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Build This Cool Dropdown Menu with React, React Router and CSS

How about a sweet dropdown menu to throw in a tight area of your site? Or maybe use it as a simple navigation tool for your minimalistic layout? Or switch to this smaller menu when the screen shrinks to smaller size.

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Tutorial

Table of Contents

  • Preliminary Junk
  • Menu Component
  • Menu CSS
  • React Router
  • Conclusion

Preliminary Junk

To get this going, I made a create-react-app, installed , deleted any unneeded default code, and set up a file structure that looks like this:

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Menu Component

Menu.js contains all the JavaScript and JSX for our dropdown.

There are essentially four parts:

  1. A useState hook holding a boolean that dictates if the menu should open. I call this openMenu.
  2. A function called setClassNames() which conditionally adds classes to the menu items. The CSS of the classes will animate the menu.
  3. A function called pushToRoute() which employs React Router to render a new component after a menu item is clicked.
  4. The Menu component’s return JSX for rendering the structure and bringing together all the functionality.
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Menu CSS

The CSS does all the work opening the menu. There are five important parts.

The .Menu class is the most outer container. It’s important to give it a property of position: relative;.

The individual menu items will have a position: absolute;, so they will render based on the nearest component with a position. I want the basis of position to be the outer div of our Menu component.

2.

The .m-item class is applied to each individual menu item. They are absolutely positioned with an initial top: 0;. This will render all the items on top of each other at the top of the .Menu div.

I use em units for width and all the properties so I can ensure the items will fit perfectly on top of each other and still be responsive (em units are relative to the font-size of the element).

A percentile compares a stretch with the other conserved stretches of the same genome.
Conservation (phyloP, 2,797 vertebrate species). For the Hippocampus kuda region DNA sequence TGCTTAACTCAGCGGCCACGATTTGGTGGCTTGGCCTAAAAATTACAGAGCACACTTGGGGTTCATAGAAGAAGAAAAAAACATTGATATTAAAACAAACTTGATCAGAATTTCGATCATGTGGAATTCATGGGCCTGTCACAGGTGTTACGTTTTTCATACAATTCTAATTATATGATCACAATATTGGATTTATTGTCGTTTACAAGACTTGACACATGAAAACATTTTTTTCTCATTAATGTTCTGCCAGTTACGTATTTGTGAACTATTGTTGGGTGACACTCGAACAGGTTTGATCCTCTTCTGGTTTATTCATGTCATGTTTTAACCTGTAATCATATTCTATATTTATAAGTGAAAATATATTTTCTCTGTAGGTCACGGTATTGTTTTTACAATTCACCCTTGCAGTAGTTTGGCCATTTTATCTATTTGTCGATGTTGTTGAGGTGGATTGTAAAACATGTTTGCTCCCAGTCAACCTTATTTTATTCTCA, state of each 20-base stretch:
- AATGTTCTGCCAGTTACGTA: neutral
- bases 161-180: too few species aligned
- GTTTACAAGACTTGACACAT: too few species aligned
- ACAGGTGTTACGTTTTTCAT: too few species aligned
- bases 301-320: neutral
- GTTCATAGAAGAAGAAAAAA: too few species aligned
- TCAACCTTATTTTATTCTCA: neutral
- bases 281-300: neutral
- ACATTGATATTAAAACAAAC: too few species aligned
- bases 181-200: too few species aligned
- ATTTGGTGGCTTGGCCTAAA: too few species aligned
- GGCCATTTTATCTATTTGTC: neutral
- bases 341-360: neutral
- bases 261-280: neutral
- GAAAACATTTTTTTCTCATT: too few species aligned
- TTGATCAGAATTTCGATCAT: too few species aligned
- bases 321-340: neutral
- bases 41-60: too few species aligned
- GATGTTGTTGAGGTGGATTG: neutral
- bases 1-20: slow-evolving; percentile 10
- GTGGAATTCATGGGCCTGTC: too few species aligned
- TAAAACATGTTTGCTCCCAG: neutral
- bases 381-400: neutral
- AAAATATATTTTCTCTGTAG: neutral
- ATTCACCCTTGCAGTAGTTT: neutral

For aesthetics, I give them a background-color, box-shadow, padding, border-radius, font-size, and color.

The flexbox properties vertically and horizontally center the text in each div. The cursor property lets the user know the menu items are clickable. Finally, transition will animate changing properties applied by the setClassNames() function and CSS :hover.

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3.

.m-item:hover adds a small border to the menu items on hover. The added 1 px of border causes the items to move slightly on hover giving them a little bit of life.

4.

.m-logo is a special class added to the first menu item. The z-index: 1; brings that div to the top so all other divs will hide underneath it.

z-index has a default of 0 so if only one item has it, 1 will be enough to bring it to the top of everything.

5.

A series of classes called .open-1, .open-2, and .open-3 cause the animation of the drop down. These classes are applied via setClassNames() once the the top menu item is clicked.

Once clicked, each item will transition to the new properties in their open-# class. Namely, they will drop to the specified top and new background-color.

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React Router

All the aesthetic aspects of the Menu component are set up at this point. All that’s left is to set up the React Router so that clicking on the items navigates you to the correct component.

Let’s wire this up in the following three steps:

The App.js file is the main run file for the whole project so this is where I set up the basic Router stuff.

I wrap App's return with BrowserRouter so the soon-to-be Routes will be available to all components contained.

I set up a Switch so that when one Route is rendered, the others will be disabled. Then, I define each specific Route needed for the project (obviously , these are made up for the sake of demonstration).

The Menu component is placed outside the Switch so it will render whenever App is rendering. This makes it an efficient navigation tool, available on any screen of the app.

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2.

In our Menu component, I import withRouter and wrap the Menu with it in the export statement.

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withRouter gives Menu props that will allow us to manipulate the react-router-dom so we have to give our Menu a parameter of props.

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3.

Finally, I set up the function pushToRoute() which takes a parameter string of a route and pushes our app to that route. Then, it closes the Menu by calling setOpenMen(false).

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The menu items call pushToRoute() onClick and there I define the destination.

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Conclusion

I enjoyed making this menu. It’s a very efficient and easy tool that fits in a number of scenarios. I hope you find some of the concepts useful.

I love feedback. Got any suggestions? I’d be happy to add your knowledge to my own. Hit me up in the comments or email me: jason.melton2@gmail.com.

Best! Jason Melton.

Written by

Software dev. Love root beer.

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